This week I’ve been thinking a lot about hip-hop, which is maybe a weird thing to write. I often think about hip-hop because I am both an immense fan of rap music and also deeply fascinated by its effect as a social and political movement, but this week in particular it seems like that’s all I’ve been thinking about and listening to.
That could be viewed as somewhat odd since I’ve been in Eastern Washington and Northern Oregon all week–both of which are easily among the most un-hip-hop regions imaginable–but hey, who am I to question the muse?
The reasons I have been thinking so much about hip-hop this week are as follows:
- I’ve been listening almost exclusively to Young Thug’s Slime Season 3, which is easily one of the best albums of 2016 thus far. I took a break for a minute there to revel in Janet Jackson’s Control (which, by the way, might have the greatest three album-opening tracks of all time, but I digress) but mostly it’s been me and Thugger this week. Coincidentally, he announced this week that he will be temporarily(?) known as “No, My Name Is Jefferey,” which is a decision that should seem bizarre but is actually entirely on-brand.
- Hastings–which I don’t think exists in Seattle, but maybe I’m wrong–is closing all of its locations. As a result, I picked up a discount copy of Shea Serrano’s treasure of a book, The Rap Yearbook, which breaks down the most important rap song of each year from 1979 to 2014. I’ll talk more about it later, but HOTDOG it’s a treat.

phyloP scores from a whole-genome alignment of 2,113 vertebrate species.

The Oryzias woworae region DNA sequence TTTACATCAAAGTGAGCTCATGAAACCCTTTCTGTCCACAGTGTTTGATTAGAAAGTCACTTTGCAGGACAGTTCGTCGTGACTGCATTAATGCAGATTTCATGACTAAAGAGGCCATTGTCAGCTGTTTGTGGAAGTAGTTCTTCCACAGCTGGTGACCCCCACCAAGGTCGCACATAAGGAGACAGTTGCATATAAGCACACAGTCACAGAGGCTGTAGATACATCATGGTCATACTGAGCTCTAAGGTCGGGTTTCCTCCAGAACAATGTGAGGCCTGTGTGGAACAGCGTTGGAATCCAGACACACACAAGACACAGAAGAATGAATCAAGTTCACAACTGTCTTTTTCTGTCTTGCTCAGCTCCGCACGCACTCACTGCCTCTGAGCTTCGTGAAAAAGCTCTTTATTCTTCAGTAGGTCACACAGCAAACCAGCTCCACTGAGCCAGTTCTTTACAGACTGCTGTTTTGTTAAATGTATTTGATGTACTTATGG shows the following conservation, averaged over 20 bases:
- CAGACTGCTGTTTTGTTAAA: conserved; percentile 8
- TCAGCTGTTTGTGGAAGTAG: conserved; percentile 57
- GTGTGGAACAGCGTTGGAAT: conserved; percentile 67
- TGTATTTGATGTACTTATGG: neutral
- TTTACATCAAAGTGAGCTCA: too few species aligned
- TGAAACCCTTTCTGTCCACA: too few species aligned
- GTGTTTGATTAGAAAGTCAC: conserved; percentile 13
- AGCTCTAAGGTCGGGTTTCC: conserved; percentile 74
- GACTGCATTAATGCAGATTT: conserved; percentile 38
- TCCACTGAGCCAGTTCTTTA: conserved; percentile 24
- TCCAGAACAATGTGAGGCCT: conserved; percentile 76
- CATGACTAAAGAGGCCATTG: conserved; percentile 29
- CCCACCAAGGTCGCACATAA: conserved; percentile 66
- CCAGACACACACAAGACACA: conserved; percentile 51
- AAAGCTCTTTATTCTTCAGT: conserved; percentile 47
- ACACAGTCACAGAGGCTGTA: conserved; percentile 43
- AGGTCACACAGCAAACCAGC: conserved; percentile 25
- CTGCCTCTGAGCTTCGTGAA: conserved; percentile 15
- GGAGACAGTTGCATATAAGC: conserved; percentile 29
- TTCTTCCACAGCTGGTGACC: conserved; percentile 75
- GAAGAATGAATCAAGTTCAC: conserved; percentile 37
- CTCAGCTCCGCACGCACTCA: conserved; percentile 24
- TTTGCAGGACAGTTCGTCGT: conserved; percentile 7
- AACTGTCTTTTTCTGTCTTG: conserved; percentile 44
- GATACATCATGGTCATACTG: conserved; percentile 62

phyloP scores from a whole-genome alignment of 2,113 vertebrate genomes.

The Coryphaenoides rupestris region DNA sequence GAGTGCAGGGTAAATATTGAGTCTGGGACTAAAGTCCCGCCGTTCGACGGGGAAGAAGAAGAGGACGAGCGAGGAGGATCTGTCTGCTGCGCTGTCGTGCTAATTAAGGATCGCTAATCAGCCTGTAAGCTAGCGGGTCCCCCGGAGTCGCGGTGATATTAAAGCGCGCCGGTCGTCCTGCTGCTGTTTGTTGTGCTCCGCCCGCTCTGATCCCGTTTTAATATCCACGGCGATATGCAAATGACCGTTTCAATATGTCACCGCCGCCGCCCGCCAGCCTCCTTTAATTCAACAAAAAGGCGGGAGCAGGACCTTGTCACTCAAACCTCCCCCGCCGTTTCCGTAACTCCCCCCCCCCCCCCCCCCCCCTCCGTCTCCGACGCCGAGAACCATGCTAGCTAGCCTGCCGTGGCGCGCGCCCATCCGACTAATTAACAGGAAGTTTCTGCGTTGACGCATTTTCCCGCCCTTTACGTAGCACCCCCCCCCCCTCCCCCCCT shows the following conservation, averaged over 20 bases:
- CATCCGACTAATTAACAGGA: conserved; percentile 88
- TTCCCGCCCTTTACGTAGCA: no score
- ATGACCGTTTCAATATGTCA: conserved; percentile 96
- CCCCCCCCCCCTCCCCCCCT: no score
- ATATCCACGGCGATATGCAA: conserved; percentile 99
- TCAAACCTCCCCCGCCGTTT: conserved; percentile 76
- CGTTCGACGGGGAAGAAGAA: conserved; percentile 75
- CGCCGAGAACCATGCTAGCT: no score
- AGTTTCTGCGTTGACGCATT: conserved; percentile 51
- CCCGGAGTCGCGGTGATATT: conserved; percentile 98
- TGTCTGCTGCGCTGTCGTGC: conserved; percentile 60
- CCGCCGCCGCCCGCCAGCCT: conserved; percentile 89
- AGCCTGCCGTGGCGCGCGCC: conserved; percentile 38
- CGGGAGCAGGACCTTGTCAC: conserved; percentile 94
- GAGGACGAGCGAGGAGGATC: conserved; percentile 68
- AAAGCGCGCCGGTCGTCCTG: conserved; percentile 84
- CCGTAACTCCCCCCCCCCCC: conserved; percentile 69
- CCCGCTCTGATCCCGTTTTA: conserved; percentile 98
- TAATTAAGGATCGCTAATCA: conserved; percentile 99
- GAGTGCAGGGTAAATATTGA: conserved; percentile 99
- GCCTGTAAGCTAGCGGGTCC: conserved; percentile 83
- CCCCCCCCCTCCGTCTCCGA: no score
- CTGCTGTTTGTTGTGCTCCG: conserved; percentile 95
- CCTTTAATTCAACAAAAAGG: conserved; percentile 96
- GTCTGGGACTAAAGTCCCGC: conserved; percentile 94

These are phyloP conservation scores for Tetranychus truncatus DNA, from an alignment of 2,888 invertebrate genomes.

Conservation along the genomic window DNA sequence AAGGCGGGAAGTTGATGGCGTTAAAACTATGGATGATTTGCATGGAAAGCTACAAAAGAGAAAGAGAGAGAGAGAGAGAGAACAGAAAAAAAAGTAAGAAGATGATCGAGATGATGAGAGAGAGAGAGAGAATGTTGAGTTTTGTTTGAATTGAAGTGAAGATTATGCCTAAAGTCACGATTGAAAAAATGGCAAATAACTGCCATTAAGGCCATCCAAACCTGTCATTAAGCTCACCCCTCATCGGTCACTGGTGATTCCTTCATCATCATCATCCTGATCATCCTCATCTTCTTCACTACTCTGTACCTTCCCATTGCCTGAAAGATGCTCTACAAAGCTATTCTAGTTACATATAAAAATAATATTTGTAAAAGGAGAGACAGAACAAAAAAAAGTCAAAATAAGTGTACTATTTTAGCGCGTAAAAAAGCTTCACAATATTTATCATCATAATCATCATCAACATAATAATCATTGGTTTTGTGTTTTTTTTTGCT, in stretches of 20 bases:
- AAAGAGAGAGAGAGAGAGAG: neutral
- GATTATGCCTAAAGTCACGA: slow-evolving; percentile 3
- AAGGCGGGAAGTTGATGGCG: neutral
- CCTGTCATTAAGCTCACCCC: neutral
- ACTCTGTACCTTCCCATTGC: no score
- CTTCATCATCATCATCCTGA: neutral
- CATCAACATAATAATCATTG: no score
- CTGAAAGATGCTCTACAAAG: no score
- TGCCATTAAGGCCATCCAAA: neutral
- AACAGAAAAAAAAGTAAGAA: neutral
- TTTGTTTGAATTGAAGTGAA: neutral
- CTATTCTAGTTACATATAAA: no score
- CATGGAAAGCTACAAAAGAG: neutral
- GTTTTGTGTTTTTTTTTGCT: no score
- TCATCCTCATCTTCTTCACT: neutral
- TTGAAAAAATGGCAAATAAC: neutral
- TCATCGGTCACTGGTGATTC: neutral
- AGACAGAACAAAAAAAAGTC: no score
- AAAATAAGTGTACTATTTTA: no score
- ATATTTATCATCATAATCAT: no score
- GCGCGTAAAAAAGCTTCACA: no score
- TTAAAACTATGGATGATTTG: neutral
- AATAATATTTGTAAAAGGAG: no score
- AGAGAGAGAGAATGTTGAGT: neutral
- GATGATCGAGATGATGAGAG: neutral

- On the heels of Stranger Things, Netflix released the first half of The Get Down, the Baz Luhrmann-helmed romance set against the backdrop of the late-70s Bronx and a mythologized version of the beginnings of hip-hop. Again, we’ll talk more about this later, but it’s significantly less of a treat than The Rap Yearbook, though it still sometimes attains treat status.
The rest of this piece will be devoted to elaborating on each of these points. If any of them bore you, just skip to the next one. Or just stop reading, I won’t know.
Some thoughts re: Young Thug. If you don’t know who Young Thug is, that is very okay. Young Thug is a famous rapper, but he’s mostly famous if you read a lot of music blogs or spend a great deal of time on the internet. I fall into both those categories, but I realize many people do not. Young Thug is a young Atlanta rapper who rose to prominence in 2013 after the release of a series of well-regarded mixtapes, particularly 1017 Thug which garnered a great deal of critical attention. His latest mixtape, Slime Season 3 is a slithering, ectoplasmic, top-to-bottom collection of bangers. It’s exuberant and puzzling and moody and fun as shit.